Cynthia Clampitt, a travel writer and food historian chimes in here with: 

Magazines and newspapers have stated amounts they pay, either per article or per word, and they don't really care what you charge.
That said, if one had a specific type of writing he or she did -- like newsletters for optometrists or white papers for computer companies --something very focused like that -- then posting rates might make sense --at least if you're well enough known in the field that they want you, specifically, and won't be scared off.
But otherwise, no. I wouldn't post my writing rates, because the rates are
related to what I'm writing and for what outlet and on what schedule."

Henry Jones

"I wouldn't, because of variables involved. Two clients want you to write a book. One has her story in a shoebox full of cassette tapes which needs to be listened to and transcribed. The other gives you an outline and perhaps a stack of many newspaper articles with reference notations on each.
If you posted a flat rate, you would have to honor that. When you start tagging on extras, clients perceive you're trying to jack up the fee. In their minds they found your site and a writer who can write their book for $1500! But after talking and getting details, perhaps a lot more work is involved (plus expenses) which justifies an additional $3,000. They won't be able to see it. They keep in their minds "$1500 for my book."
You're not trying to cheat them, but merely be paid to do what will make the book a success. It's hard to get clients to see your worth and the work you must do."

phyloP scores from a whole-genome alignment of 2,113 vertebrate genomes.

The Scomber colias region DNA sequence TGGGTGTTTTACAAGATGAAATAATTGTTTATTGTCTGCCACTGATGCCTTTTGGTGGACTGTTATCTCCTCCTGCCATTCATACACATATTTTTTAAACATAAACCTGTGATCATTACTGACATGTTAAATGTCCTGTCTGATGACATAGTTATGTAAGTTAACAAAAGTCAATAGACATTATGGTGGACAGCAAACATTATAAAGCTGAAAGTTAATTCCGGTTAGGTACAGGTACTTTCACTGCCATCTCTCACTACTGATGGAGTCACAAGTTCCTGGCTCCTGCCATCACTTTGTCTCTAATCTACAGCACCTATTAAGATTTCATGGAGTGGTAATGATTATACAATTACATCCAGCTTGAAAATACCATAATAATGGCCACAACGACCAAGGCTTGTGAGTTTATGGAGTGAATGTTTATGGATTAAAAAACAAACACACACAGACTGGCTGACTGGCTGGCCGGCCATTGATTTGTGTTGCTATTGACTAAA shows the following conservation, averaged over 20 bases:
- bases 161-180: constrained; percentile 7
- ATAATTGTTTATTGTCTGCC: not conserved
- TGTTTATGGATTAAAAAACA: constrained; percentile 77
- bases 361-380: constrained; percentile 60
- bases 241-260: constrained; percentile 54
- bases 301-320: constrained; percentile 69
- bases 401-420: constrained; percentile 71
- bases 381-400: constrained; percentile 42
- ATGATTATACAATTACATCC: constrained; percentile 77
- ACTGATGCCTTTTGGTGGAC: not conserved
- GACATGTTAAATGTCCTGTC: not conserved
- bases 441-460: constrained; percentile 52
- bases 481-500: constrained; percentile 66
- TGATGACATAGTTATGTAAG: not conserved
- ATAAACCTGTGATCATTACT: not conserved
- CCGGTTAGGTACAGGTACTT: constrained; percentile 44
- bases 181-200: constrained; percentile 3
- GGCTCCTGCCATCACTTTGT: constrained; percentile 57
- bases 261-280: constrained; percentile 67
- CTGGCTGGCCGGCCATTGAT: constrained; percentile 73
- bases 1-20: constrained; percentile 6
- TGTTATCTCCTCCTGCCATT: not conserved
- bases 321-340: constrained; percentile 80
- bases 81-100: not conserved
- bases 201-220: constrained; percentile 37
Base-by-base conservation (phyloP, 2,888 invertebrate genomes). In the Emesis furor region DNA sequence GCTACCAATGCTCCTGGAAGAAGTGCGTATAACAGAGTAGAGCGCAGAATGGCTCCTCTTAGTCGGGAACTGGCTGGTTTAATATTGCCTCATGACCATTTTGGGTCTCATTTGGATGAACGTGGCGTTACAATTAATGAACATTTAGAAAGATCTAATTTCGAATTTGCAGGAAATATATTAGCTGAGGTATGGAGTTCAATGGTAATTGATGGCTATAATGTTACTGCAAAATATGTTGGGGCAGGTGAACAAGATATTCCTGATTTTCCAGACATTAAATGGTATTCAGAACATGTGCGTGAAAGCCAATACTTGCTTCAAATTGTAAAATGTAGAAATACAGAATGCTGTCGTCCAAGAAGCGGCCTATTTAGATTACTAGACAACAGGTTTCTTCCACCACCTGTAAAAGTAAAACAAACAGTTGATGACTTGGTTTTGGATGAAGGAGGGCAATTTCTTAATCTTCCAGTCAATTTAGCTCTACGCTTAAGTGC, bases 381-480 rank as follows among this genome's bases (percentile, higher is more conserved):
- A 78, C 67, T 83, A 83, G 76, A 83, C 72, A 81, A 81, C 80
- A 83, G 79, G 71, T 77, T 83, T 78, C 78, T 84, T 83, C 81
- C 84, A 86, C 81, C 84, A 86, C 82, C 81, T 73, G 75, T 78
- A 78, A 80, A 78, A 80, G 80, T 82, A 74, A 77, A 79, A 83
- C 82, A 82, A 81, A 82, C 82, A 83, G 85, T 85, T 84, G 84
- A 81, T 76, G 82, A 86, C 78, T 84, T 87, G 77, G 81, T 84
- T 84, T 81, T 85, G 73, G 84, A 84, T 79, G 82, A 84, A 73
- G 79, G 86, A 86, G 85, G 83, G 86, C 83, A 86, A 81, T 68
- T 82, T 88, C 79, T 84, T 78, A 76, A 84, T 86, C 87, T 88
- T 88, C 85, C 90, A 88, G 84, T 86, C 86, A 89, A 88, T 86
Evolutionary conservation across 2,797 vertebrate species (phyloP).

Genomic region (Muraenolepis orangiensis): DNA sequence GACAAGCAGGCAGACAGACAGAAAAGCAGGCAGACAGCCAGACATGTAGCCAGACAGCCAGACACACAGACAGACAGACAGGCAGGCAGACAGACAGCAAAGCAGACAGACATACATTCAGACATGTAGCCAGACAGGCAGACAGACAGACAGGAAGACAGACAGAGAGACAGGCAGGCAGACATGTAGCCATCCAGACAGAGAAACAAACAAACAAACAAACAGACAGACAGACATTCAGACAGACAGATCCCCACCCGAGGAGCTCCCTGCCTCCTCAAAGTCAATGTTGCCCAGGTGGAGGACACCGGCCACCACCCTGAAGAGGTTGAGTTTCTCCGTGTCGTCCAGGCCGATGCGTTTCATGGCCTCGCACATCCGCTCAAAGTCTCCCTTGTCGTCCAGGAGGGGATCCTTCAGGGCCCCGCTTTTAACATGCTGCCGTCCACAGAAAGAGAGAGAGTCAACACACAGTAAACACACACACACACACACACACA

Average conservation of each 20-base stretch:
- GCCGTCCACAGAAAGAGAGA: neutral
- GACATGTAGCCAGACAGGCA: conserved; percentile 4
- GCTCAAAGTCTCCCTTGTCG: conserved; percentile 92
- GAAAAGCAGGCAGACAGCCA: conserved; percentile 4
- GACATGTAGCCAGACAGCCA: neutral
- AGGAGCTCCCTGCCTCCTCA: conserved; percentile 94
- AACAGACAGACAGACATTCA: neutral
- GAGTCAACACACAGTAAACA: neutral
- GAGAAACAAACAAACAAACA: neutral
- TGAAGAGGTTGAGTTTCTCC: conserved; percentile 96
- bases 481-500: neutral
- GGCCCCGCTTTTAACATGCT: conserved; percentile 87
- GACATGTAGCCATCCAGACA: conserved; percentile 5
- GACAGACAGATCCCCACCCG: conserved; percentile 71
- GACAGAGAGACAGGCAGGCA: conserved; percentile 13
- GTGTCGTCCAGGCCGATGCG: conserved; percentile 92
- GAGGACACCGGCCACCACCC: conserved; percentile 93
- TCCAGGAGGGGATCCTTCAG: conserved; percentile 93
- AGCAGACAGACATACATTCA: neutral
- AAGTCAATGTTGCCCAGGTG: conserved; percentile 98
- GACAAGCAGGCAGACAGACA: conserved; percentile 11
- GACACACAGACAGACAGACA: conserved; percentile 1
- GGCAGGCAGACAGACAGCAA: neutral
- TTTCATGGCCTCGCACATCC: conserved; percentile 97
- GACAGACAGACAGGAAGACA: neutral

And last but not least, Marcie Hill shares:
"I don't think freelancers should, because you may have two different audiences that you would charge differently."

There you have it.
I hope that these views have helped to present some needed insight, as well as pros and cons, to enhance your decision making process in the future.

Please feel free to share what's on your mind, too.
Thoughts here?

*A special thanks to all those who weighed in on this timely topic.

Note: Pen and Prosper will be on a brief break. Join me as we resume the fun on March 11th, when we celebrate Women's History Month! 

Image credit: Freedigitalphotos.net


  1. Still weighing the options, so appreciate the insight here. Thanks, Jen, for sharing on this important topic!

  2. Thanks for sharing my comment, Jen. Appreciate it.

  3. Thanks for including a link to my rates page, Jen. I have put most of my rates as guideline prices to leave room for negotiation with the client depending on the parameters of each project. For me, personally, adding prices to my site (which I only did a couple of years ago) has helped start negotiations on price at a different point, which has been good for income.

  4. Hi Sharon!

    You're quite welcome. Much continued success in 2016.

  5. Putting up guideline prices sounds like a good thing to do to me. That way you also have an opportunity to upfront be clear about what can you expect to get, You also are able to explain what goes into it, and tell about the value you will get from the process you use.

    For example we create graphic designs for - among other things - things like Writers Coffee Mugs, -laptop skins, -USB-sticks etc. etc. to help you write every day at your best, and I explain that we combine multiple skills, and techniques to make the designs, and that the designs (like for example the background colors) also frequently are customizable.

    That that way you will get real design, and not a mass product everybody else has.